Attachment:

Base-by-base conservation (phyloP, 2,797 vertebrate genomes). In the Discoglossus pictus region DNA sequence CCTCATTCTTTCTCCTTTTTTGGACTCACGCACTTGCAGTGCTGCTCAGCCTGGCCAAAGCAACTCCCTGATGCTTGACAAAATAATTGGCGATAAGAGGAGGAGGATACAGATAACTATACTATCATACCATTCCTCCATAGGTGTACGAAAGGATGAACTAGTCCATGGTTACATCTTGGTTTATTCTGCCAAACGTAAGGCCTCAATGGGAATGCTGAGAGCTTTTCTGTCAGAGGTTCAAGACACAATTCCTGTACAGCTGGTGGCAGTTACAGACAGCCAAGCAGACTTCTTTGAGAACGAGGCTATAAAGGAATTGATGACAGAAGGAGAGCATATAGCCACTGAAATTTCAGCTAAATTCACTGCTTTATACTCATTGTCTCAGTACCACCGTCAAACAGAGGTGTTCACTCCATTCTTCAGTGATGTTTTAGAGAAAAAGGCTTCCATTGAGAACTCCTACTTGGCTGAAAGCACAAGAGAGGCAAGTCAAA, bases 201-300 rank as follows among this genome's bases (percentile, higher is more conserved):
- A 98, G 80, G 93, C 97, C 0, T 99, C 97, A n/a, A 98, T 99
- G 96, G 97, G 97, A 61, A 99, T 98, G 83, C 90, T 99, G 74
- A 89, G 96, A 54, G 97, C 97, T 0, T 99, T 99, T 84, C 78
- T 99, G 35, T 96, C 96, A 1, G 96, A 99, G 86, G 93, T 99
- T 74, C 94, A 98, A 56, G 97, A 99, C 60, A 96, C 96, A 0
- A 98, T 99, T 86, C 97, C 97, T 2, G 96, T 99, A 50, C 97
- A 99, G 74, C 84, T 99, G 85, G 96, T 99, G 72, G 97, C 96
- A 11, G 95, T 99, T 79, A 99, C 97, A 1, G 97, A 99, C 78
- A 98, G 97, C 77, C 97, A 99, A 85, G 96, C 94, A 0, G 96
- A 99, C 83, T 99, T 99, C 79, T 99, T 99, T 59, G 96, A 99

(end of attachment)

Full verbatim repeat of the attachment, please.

Base-by-base conservation (phyloP, 2,797 vertebrate genomes). In the Discoglossus pictus region DNA sequence CCTCATTCTTTCTCCTTTTTTGGACTCACGCACTTGCAGTGCTGCTCAGCCTGGCCAAAGCAACTCCCTGATGCTTGACAAAATAATTGGCGATAAGAGGAGGAGGATACAGATAACTATACTATCATACCATTCCTCCATAGGTGTACGAAAGGATGAACTAGTCCATGGTTACATCTTGGTTTATTCTGCCAAACGTAAGGCCTCAATGGGAATGCTGAGAGCTTTTCTGTCAGAGGTTCAAGACACAATTCCTGTACAGCTGGTGGCAGTTACAGACAGCCAAGCAGACTTCTTTGAGAACGAGGCTATAAAGGAATTGATGACAGAAGGAGAGCATATAGCCACTGAAATTTCAGCTAAATTCACTGCTTTATACTCATTGTCTCAGTACCACCGTCAAACAGAGGTGTTCACTCCATTCTTCAGTGATGTTTTAGAGAAAAAGGCTTCCATTGAGAACTCCTACTTGGCTGAAAGCACAAGAGAGGCAAGTCAAA, bases 201-300 rank as follows among this genome's bases (percentile, higher is more conserved):
- A 98, G 80, G 93, C 97, C 0, T 99, C 97, A n/a, A 98, T 99
- G 96, G 97, G 97, A 61, A 99, T 98, G 83, C 90, T 99, G 74
- A 89, G 96, A 54, G 97, C 97, T 0, T 99, T 99, T 84, C 78
- T 99, G 35, T 96, C 96, A 1, G 96, A 99, G 86, G 93, T 99
- T 74, C 94, A 98, A 56, G 97, A 99, C 60, A 96, C 96, A 0
- A 98, T 99, T 86, C 97, C 97, T 2, G 96, T 99, A 50, C 97
- A 99, G 74, C 84, T 99, G 85, G 96, T 99, G 72, G 97, C 96
- A 11, G 95, T 99, T 79, A 99, C 97, A 1, G 97, A 99, C 78
- A 98, G 97, C 77, C 97, A 99, A 85, G 96, C 94, A 0, G 96
- A 99, C 83, T 99, T 99, C 79, T 99, T 99, T 59, G 96, A 99